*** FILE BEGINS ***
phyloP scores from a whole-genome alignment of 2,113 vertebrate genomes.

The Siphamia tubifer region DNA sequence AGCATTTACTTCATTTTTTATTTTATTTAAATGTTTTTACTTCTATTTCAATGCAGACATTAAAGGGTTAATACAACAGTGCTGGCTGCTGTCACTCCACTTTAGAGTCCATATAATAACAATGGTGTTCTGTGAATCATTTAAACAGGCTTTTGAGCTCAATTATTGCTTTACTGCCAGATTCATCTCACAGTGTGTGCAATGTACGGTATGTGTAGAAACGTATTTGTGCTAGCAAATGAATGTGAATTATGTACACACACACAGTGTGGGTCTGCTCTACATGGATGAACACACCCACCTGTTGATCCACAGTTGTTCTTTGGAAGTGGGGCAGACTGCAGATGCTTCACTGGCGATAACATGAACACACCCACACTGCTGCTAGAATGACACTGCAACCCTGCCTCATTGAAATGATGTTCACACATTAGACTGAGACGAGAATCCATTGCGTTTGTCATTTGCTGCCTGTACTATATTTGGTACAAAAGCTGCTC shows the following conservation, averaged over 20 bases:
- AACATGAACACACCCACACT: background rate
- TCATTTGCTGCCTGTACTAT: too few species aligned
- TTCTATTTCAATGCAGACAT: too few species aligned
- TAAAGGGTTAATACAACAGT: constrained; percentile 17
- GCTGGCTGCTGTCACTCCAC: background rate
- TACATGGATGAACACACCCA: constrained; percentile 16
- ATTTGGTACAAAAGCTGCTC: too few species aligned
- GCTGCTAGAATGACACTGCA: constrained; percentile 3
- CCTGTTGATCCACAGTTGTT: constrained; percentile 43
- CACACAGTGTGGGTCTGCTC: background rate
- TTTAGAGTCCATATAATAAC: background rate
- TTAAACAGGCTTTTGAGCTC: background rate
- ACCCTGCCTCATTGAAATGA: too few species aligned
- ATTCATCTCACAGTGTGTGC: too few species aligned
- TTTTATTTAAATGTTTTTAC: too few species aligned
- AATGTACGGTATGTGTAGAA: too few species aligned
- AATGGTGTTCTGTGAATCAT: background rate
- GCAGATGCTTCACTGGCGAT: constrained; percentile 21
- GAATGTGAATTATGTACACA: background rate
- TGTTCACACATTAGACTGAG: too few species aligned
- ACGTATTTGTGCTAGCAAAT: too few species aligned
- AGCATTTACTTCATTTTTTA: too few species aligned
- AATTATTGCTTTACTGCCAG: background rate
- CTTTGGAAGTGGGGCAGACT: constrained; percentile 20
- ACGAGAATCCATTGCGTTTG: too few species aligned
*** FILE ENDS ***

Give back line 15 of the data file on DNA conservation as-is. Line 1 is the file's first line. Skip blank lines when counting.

- ACCCTGCCTCATTGAAATGA: too few species aligned